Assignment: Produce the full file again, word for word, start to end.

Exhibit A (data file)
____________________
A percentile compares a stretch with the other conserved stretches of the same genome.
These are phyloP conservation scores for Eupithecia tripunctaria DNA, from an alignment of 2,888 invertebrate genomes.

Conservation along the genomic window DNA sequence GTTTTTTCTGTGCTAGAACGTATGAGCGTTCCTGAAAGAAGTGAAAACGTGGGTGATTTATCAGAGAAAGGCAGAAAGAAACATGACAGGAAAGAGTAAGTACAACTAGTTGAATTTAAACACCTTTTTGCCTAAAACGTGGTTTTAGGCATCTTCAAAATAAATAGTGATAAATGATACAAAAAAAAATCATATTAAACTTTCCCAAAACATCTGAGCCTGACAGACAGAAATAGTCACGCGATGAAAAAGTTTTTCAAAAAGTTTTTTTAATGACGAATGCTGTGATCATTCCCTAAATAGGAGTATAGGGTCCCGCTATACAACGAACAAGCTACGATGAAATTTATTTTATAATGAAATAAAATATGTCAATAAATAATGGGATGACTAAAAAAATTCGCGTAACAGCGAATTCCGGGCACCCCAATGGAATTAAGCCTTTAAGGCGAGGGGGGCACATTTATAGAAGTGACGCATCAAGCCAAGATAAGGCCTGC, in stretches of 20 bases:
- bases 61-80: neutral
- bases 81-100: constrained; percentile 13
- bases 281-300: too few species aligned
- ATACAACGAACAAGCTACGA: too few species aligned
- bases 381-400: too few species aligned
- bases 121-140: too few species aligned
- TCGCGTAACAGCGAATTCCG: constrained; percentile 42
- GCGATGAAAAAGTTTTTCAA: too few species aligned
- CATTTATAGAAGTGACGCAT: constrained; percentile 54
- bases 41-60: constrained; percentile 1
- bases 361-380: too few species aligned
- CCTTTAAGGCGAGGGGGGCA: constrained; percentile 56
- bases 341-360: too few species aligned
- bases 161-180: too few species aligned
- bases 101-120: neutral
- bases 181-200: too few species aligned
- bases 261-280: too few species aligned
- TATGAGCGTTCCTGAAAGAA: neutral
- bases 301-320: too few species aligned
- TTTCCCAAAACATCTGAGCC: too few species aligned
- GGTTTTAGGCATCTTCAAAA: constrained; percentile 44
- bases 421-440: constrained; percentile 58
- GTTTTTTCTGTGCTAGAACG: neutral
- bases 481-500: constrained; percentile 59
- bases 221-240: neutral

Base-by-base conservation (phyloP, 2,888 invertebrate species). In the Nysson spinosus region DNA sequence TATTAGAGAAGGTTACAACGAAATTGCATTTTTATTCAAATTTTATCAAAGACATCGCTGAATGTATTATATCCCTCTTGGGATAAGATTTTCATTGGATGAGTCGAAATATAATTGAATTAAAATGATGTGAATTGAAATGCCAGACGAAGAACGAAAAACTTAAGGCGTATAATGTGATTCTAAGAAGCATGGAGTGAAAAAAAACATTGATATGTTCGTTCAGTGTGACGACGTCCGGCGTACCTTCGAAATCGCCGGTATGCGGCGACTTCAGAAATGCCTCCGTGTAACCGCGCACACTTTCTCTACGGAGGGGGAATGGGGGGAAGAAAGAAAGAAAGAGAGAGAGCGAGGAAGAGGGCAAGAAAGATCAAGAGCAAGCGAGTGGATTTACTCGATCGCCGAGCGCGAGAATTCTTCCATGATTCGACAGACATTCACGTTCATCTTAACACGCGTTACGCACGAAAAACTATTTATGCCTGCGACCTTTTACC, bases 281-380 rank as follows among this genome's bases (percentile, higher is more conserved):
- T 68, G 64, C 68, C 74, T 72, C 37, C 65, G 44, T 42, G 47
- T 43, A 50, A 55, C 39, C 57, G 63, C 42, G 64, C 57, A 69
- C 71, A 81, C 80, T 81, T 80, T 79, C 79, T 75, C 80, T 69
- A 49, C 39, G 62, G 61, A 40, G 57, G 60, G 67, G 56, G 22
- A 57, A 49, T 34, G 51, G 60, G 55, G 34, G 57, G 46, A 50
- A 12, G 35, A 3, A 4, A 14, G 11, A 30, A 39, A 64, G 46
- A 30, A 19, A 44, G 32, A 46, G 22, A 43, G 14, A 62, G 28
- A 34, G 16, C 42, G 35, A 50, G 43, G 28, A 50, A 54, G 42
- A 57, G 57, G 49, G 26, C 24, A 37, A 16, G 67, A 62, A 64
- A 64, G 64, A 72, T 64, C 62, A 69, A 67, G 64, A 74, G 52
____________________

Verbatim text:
A percentile compares a stretch with the other conserved stretches of the same genome.
These are phyloP conservation scores for Eupithecia tripunctaria DNA, from an alignment of 2,888 invertebrate genomes.

Conservation along the genomic window DNA sequence GTTTTTTCTGTGCTAGAACGTATGAGCGTTCCTGAAAGAAGTGAAAACGTGGGTGATTTATCAGAGAAAGGCAGAAAGAAACATGACAGGAAAGAGTAAGTACAACTAGTTGAATTTAAACACCTTTTTGCCTAAAACGTGGTTTTAGGCATCTTCAAAATAAATAGTGATAAATGATACAAAAAAAAATCATATTAAACTTTCCCAAAACATCTGAGCCTGACAGACAGAAATAGTCACGCGATGAAAAAGTTTTTCAAAAAGTTTTTTTAATGACGAATGCTGTGATCATTCCCTAAATAGGAGTATAGGGTCCCGCTATACAACGAACAAGCTACGATGAAATTTATTTTATAATGAAATAAAATATGTCAATAAATAATGGGATGACTAAAAAAATTCGCGTAACAGCGAATTCCGGGCACCCCAATGGAATTAAGCCTTTAAGGCGAGGGGGGCACATTTATAGAAGTGACGCATCAAGCCAAGATAAGGCCTGC, in stretches of 20 bases:
- bases 61-80: neutral
- bases 81-100: constrained; percentile 13
- bases 281-300: too few species aligned
- ATACAACGAACAAGCTACGA: too few species aligned
- bases 381-400: too few species aligned
- bases 121-140: too few species aligned
- TCGCGTAACAGCGAATTCCG: constrained; percentile 42
- GCGATGAAAAAGTTTTTCAA: too few species aligned
- CATTTATAGAAGTGACGCAT: constrained; percentile 54
- bases 41-60: constrained; percentile 1
- bases 361-380: too few species aligned
- CCTTTAAGGCGAGGGGGGCA: constrained; percentile 56
- bases 341-360: too few species aligned
- bases 161-180: too few species aligned
- bases 101-120: neutral
- bases 181-200: too few species aligned
- bases 261-280: too few species aligned
- TATGAGCGTTCCTGAAAGAA: neutral
- bases 301-320: too few species aligned
- TTTCCCAAAACATCTGAGCC: too few species aligned
- GGTTTTAGGCATCTTCAAAA: constrained; percentile 44
- bases 421-440: constrained; percentile 58
- GTTTTTTCTGTGCTAGAACG: neutral
- bases 481-500: constrained; percentile 59
- bases 221-240: neutral

Base-by-base conservation (phyloP, 2,888 invertebrate species). In the Nysson spinosus region DNA sequence TATTAGAGAAGGTTACAACGAAATTGCATTTTTATTCAAATTTTATCAAAGACATCGCTGAATGTATTATATCCCTCTTGGGATAAGATTTTCATTGGATGAGTCGAAATATAATTGAATTAAAATGATGTGAATTGAAATGCCAGACGAAGAACGAAAAACTTAAGGCGTATAATGTGATTCTAAGAAGCATGGAGTGAAAAAAAACATTGATATGTTCGTTCAGTGTGACGACGTCCGGCGTACCTTCGAAATCGCCGGTATGCGGCGACTTCAGAAATGCCTCCGTGTAACCGCGCACACTTTCTCTACGGAGGGGGAATGGGGGGAAGAAAGAAAGAAAGAGAGAGAGCGAGGAAGAGGGCAAGAAAGATCAAGAGCAAGCGAGTGGATTTACTCGATCGCCGAGCGCGAGAATTCTTCCATGATTCGACAGACATTCACGTTCATCTTAACACGCGTTACGCACGAAAAACTATTTATGCCTGCGACCTTTTACC, bases 281-380 rank as follows among this genome's bases (percentile, higher is more conserved):
- T 68, G 64, C 68, C 74, T 72, C 37, C 65, G 44, T 42, G 47
- T 43, A 50, A 55, C 39, C 57, G 63, C 42, G 64, C 57, A 69
- C 71, A 81, C 80, T 81, T 80, T 79, C 79, T 75, C 80, T 69
- A 49, C 39, G 62, G 61, A 40, G 57, G 60, G 67, G 56, G 22
- A 57, A 49, T 34, G 51, G 60, G 55, G 34, G 57, G 46, A 50
- A 12, G 35, A 3, A 4, A 14, G 11, A 30, A 39, A 64, G 46
- A 30, A 19, A 44, G 32, A 46, G 22, A 43, G 14, A 62, G 28
- A 34, G 16, C 42, G 35, A 50, G 43, G 28, A 50, A 54, G 42
- A 57, G 57, G 49, G 26, C 24, A 37, A 16, G 67, A 62, A 64
- A 64, G 64, A 72, T 64, C 62, A 69, A 67, G 64, A 74, G 52